mheusinger Sun, 02/19/2006 - 13:25

Hello David,

first, in case you do not have BGP as PE-CE protocoll, but EIGRP you can use "ip vrf sitemap " on the interface between PE and CE. The route-map will be the same as in the example config above leading also to BGP SoO entries.

With OSPF there is no problem, because the OSPF LSA is not reinserted into an area.

Second, your description about the operation of SoO is correct.

Third, the "ip vrf sitemap" command mentioned above is used with EIGRP. Correct.

This are the only two occasions to use SoO to my knowledge. Can you cite the book precisely and from there we can work out, what they meant.

Hope this helps! please rate all posts.

Regards, Martin

Harold Ritter Sun, 02/19/2006 - 14:19

Hello Martin,

Just as a precision, the "ip vrf sitemap" command can also be used with ospf and rip.

Hope this helps,

mheusinger Sun, 02/19/2006 - 14:45

Hello Harold,

thank you for the clarification!

Funny, I know it can be used for all IGPs, but now that I read the post again it sounds quite different. I should spend some time on improving my english.

By the way: did you notice that it was not possible to rate your TechTalk? I tried it several times and nothing happened. I hope your share options do not depend too much on the bingo cards there. ;-)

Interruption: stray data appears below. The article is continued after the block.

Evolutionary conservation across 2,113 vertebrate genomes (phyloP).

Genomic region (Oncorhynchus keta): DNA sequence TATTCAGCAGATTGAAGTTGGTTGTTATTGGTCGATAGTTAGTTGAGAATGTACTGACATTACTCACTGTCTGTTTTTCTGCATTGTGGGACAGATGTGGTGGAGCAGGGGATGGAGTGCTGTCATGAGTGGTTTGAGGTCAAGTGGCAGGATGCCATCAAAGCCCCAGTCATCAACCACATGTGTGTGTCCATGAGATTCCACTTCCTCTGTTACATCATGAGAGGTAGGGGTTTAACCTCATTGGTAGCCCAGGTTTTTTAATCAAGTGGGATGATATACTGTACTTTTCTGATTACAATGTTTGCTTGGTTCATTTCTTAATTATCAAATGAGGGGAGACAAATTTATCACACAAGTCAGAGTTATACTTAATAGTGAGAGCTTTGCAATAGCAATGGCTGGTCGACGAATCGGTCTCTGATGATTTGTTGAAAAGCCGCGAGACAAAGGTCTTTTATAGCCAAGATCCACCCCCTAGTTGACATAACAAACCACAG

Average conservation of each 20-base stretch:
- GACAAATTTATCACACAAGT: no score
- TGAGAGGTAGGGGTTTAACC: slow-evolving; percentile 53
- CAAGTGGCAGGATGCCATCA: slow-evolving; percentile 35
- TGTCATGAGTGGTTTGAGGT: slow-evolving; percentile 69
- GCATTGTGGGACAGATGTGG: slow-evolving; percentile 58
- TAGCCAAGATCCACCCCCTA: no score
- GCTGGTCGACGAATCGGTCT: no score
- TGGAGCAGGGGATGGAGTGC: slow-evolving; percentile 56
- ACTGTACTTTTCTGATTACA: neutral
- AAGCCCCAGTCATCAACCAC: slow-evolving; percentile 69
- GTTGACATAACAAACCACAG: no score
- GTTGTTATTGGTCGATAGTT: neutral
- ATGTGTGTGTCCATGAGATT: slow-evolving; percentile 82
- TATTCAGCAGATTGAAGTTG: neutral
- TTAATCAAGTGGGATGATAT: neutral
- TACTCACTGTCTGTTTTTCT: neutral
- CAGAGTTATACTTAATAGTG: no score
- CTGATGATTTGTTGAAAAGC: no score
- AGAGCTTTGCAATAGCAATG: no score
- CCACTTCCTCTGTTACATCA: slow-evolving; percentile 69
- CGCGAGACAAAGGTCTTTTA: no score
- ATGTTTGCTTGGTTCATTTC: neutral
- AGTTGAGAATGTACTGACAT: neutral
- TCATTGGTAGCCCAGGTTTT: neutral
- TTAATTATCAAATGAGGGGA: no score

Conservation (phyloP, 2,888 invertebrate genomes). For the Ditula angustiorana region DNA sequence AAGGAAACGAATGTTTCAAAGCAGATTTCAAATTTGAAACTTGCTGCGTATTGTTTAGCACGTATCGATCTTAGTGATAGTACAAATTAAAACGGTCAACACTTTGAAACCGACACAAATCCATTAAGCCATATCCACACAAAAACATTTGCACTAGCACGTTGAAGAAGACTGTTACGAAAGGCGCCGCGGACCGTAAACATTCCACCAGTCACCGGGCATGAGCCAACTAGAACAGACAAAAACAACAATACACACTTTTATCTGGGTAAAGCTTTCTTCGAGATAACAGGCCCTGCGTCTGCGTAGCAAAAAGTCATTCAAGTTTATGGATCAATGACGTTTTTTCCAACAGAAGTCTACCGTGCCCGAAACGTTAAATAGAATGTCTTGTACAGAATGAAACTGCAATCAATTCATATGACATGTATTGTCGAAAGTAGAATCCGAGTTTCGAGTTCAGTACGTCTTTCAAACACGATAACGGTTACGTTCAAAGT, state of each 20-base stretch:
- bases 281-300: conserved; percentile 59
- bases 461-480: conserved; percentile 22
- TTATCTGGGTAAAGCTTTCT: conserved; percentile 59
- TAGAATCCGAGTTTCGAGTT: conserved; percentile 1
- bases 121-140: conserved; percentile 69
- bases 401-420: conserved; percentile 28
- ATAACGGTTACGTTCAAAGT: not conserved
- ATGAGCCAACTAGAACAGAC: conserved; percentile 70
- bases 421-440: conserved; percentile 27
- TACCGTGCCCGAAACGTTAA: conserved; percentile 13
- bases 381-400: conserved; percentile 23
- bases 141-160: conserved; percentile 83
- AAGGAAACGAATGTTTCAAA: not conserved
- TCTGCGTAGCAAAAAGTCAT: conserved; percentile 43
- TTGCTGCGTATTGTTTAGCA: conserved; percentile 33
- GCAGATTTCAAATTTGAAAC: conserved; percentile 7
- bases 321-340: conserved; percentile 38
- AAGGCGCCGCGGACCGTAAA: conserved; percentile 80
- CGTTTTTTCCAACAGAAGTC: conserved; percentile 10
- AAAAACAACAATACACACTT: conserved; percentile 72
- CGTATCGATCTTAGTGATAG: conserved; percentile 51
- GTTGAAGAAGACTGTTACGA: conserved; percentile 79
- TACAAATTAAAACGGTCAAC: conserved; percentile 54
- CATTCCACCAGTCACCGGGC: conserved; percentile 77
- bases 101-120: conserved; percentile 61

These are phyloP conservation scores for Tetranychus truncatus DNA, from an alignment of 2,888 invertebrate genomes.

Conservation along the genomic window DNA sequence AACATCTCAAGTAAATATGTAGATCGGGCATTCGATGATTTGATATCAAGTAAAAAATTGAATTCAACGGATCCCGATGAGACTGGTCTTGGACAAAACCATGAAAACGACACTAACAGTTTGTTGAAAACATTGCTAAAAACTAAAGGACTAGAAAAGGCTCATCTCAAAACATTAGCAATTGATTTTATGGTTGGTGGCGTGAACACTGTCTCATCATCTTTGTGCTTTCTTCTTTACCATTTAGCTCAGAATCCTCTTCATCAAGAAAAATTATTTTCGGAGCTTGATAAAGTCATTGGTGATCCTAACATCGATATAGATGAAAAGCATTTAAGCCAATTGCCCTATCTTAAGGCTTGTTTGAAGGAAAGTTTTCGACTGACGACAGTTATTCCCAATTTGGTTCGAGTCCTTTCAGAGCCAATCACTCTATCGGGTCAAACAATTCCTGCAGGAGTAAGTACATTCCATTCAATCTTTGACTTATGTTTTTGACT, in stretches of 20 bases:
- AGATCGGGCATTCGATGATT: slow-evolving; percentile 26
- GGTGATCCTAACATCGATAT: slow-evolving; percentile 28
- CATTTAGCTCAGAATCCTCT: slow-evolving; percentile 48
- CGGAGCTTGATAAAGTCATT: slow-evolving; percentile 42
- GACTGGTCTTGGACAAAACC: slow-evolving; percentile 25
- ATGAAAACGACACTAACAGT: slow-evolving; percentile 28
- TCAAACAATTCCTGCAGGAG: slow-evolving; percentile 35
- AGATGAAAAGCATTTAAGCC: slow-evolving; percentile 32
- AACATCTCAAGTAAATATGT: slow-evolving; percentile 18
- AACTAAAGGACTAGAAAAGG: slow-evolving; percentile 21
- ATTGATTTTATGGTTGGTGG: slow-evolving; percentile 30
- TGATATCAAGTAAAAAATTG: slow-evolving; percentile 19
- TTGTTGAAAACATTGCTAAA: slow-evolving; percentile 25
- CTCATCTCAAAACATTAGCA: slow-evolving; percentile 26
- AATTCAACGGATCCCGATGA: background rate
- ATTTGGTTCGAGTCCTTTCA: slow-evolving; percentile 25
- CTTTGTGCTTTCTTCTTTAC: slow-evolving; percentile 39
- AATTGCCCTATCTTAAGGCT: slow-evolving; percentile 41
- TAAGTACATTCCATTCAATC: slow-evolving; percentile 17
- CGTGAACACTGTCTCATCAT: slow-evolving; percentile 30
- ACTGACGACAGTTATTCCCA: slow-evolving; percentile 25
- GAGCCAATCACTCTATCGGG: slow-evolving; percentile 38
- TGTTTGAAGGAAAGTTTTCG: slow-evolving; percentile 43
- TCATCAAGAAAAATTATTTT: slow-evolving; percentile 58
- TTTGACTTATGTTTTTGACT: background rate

Regards, Martin

Harold Ritter Sun, 02/19/2006 - 16:22

Hello Martin,

You are welcome.

Your english is far better than mine will ever be (not to mention my german) ;o) But then again, I'm not a reference ;o)

You should have been able to rate the Tech Talk before the closing date of Feb. 10th but not after. Let me know if it wasn't the case and I will report it.

It shouldn't affect my share options that much but I'm already looking for a second job just in case ;o)

Regards,

mheusinger Tue, 02/21/2006 - 03:47

Hello Harold,

I tried several times to rate one of your posts (regarding RT filter with InterAS MBGP) - but to no avail.

I had already rated another post before, but this should not imply that I couldn´t rate a second time.

Regards, Martin

P.S.: Where are you from? Non-native english speaker!?

Harold Ritter Tue, 02/21/2006 - 05:43

I will look into it with the NetPro folks.

I'm from Montreal, Quebec. French is my native language.

Regards,

Mukarram Jah Raheel Mon, 05/31/2010 - 04:44

mheusinger wrote:

Hello David,

first, in case you do not have BGP as PE-CE protocoll, but EIGRP you can use "ip vrf sitemap " on the interface between PE and CE. The route-map will be the same as in the example config above leading also to BGP SoO entries.

With OSPF there is no problem, because the OSPF LSA is not reinserted into an area.

Second, your description about the operation of SoO is correct.

Third, the "ip vrf sitemap" command mentioned above is used with EIGRP. Correct.

This are the only two occasions to use SoO to my knowledge. Can you cite the book precisely and from there we can work out, what they meant.